Price of Second-Hand Container Market Plummets Thanks to Oversupply of Containers

Freight rates have come down by approximately an average of 20% since the beginning of the year and will continue to slide gradually.

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The oversupply of containers is contributing to second-hand container market prices plummeting, according to analysis from Container xChange.

“The current situation of oversupply of containers is a result of a series of reactionary market disruptions that began soon after the outbreak of the pandemic in early 2020. With the rise in demand, congestion at ports increased and the container capacity was held up for a considerably long period of time. This led to the panic ordering of new boxes at record levels. With time, as markets reopen and demand softens, the oversupply is a natural outcome of demand-supply forces balancing at new levels,” says Christian Roeloffs, co-founder and CEO of Container xChange. “The oversupply situation does not come as a surprise because the average container prices and leasing rates have been declining globally since Sept-Oct 2021.”

From Container xChange:

  • Freight rates have come down by approximately an average of 20% since the beginning of the year and will continue to slide gradually, but there will not be a massive decrease because the underlying disruptions in the supply chain are still there. Inflation, for one, has started to build stress on the U.S. economy and the EU.
  • With inflation and pandemic-induced lockdowns, disruptions will continue to change the equation between supply, demand and prices. In the longer term, these will phase out and create a new normal balance of supply and demand.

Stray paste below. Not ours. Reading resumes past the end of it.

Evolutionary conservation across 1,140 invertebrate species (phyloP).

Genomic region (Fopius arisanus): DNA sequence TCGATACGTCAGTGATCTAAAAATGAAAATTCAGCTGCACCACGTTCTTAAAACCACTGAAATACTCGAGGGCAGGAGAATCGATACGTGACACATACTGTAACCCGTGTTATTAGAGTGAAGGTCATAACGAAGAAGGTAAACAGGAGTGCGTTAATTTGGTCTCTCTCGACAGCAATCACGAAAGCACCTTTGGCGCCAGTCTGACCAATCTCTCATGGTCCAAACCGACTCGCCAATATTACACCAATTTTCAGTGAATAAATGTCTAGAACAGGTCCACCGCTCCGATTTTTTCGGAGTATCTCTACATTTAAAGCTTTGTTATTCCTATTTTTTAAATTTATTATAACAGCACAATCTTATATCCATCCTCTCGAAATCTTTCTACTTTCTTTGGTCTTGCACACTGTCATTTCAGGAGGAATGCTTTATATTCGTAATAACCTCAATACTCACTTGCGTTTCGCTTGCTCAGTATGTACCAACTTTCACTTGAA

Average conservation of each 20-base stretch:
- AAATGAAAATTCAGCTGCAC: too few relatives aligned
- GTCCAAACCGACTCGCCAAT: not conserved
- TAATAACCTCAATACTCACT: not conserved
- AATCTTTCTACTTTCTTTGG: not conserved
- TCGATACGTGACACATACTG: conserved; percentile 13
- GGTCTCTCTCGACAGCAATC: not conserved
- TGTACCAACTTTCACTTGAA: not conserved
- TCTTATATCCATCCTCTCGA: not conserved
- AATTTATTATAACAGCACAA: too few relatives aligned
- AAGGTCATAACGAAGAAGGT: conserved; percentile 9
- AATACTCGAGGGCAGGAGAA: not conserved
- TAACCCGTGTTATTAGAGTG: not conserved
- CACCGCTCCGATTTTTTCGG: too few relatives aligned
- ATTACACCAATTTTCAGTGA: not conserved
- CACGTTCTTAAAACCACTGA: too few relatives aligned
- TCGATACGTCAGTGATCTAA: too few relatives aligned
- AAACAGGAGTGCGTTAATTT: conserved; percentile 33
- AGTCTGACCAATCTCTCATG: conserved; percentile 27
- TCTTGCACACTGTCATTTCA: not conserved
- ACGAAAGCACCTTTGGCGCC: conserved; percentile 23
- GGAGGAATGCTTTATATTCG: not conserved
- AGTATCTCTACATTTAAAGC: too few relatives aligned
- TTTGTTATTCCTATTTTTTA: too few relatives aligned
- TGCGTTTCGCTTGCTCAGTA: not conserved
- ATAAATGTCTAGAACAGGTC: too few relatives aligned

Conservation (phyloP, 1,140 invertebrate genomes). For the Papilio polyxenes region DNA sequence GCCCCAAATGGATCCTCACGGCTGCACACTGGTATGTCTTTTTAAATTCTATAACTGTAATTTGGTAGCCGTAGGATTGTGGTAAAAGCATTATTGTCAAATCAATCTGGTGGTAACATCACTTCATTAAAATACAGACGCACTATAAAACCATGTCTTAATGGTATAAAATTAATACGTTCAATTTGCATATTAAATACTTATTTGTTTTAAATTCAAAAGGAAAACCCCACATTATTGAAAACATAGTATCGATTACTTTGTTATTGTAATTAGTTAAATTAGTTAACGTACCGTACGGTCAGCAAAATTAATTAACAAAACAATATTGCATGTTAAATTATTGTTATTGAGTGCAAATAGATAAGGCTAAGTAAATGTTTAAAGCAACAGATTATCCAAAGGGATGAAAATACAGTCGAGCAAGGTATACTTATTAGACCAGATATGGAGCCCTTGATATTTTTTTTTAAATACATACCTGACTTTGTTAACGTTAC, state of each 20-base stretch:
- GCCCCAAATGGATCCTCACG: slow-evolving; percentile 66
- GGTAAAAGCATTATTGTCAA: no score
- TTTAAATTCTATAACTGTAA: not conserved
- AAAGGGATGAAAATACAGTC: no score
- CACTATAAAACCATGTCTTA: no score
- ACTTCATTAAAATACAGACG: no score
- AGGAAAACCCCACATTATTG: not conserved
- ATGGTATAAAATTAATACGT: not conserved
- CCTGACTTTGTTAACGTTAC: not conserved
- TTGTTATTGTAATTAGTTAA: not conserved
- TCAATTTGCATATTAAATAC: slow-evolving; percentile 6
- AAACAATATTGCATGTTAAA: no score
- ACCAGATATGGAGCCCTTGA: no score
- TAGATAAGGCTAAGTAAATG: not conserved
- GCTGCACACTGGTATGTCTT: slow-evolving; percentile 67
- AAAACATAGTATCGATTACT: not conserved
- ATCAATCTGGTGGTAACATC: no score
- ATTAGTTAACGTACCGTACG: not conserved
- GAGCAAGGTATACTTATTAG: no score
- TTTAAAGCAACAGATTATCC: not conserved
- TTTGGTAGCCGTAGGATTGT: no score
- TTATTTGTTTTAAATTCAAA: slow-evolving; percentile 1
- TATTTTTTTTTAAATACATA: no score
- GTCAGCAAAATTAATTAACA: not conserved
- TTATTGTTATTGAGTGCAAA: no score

• Data published by Drewry indicates an excess of 6 million TUEs of capacity in the global fleet of containers. Container xChange analysis further states that the oversupply will lead to the requirement of more depot space, which is already scarce.
  • U.S. imports decreased by 2.4% between March and April.  Purchases of goods went down $1 billion as higher imports of industrial supplies and materials (up 1.8 billion) were offset by lower imports of consumer goods (down 1.5 billion).
  • In the long run, ocean freight demand is forecasted as a multiplier of global GDP growth. And if global GDP doesn't plummet by for instance 5%, the global demand for shipping capacity will not significantly plummet.   

“This situation will lead to tighter depot space, carriers will rush to get rid of their older equipment, second-hand container prices will continue to slide gradually only to reach a new normal level and the new market will dry up,” Roeloffs.